They have bottled up frustrations for years
for reasons that no adult Nigerian would pretend to be ignorant of. Unemployment, former President Obasanjo and others have
repeatedly warned, is a time bomb. It is. There
is no fundamental attempt to reflate the
economy. The Buhari administration has
found a short cut to managing poverty: borrow and borrow and borrow.
Each time teachers in our public universities go on strike, they spill out frustrated students into the public space. Students facing an uncertain future could also be a lethal grenade. And that is why this unprovokedviolence and killing of unarmed, harmless protesters who are doing nothing more criminal than risking their lives to let our political leaders take their leadership obligations much more seriously than luxuriating in the privileges of power is so painful and so unfortunate for a country whose human and resource endowments are hobbled by good luck and committed leadership deficits.
It is a huge national shame, even in a nation
inured to shame that peaceful the protests
were met with such brutal official high handedness. Now, it has spread to various
parts of the country. It has become a contest
of will between the rulers and the people. At
the end of the day, the nation would be the
loser, socially and economically. The managers of our national economy would be faced with new challenges. The loss would rub off on our political leaders, some of whom believe that leadership is the exercise of unrestrained power because it would make the rather poor management of our national economy even more critical.
Curfews confining people to their homes for
24 hours daily will certainly exact a toll on the national economy, reeling as it is from the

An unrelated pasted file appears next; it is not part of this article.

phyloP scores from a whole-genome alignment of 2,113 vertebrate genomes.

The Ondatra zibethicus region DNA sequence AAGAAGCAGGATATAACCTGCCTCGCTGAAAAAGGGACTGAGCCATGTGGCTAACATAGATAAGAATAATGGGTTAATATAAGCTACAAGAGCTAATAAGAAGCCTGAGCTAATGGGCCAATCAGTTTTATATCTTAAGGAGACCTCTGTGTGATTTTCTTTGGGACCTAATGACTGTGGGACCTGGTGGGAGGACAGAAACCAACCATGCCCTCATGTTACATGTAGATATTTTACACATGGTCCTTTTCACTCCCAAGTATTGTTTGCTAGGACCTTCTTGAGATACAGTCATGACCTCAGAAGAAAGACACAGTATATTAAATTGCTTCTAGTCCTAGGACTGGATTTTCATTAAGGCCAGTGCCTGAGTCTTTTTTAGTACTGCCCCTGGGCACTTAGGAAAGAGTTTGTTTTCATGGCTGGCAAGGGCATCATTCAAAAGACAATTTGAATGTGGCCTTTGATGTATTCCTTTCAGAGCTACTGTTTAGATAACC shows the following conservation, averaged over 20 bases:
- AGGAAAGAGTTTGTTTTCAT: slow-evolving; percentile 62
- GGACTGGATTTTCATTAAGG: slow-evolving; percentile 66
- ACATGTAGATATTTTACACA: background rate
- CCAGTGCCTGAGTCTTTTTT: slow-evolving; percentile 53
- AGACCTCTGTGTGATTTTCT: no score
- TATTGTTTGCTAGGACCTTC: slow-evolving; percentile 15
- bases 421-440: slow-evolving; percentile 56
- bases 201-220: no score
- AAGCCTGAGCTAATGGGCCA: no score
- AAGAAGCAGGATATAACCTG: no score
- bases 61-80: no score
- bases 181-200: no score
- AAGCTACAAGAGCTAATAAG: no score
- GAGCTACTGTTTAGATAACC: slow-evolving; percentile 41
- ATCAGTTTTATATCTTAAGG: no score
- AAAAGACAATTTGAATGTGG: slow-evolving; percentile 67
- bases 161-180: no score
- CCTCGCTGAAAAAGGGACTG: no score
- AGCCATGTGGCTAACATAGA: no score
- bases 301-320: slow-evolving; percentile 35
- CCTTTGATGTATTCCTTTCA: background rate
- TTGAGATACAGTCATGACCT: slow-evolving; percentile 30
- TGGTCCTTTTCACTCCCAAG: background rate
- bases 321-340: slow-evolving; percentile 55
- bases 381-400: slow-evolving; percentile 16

prolonged COVID-19 lockdown. The Buhari administration would be hard put to live it down. The young people have managed, quite remarkably, to draw the line in the sand. The world is watching – and speaking out in defence of the people’s right and freedom to register their disagreements through peaceful protests. Here is what they said.
Hillary Clinton, the presidential candidate of
the Democratic Party in the 2016 U.S. presidential election, said: “I’m calling on Buhari and the Nigerian Army to stop killing young #EndSARS protesters.”
UN Secretary-general, Antonio Guterres: “I
condemn the escalation of violence in Lagos,
Nigeria, which has resulted in multiple
deaths and injuries.”
Bill Clinton, former U.S. president: “I am
deeply concerned over the reports of violence
in Lagos and urge the Nigerian government
to engage in peaceful dialogue with the
#EndSARS protesters for police reform and an
end to corruption.”
Joe Biden, presidential candidate of the Democratic Party in this year’s U.S. presidential election: “I urge President Buhari and the Nigerian military to cease the violent crackdown on protesters in Nigeria, which has already resulted in several deaths. I encourage the government to engage in a good-faith dialogue with civil society to address these long-standing grievances and work together for a more just and inclusive Nigeria.” And back home:
Former President Olusegun Obasanjo: “We
are at a critical moment in this crisis and Mr.
President must now act before it is too late.
This time demands leadership and mature
leadership at such.”
Vice-President Yemi Osinbajo: “I spoke to
some of those in the hospital. The pain of
these terrible events is palpable in our towns
and cities, and some losses are irreplaceable,
but we can and will get justice for all of them.”
Former Vice-President Atiku Abubakar: “I call
on our armed forces to show restraint. No
more lives must be lost. We must face our
common enemies, not our brothers and sisters. And our foes are the terrorists and insurgents who seek to end the Nigerian way of
Bishop Matthew Hassan Kukah: “Unfortunately for us, we have a president that seems almost unwilling to respond to the kind of reflexes that shows evidence that he is not listening to wise counsel.” And from President Buhari? Mum.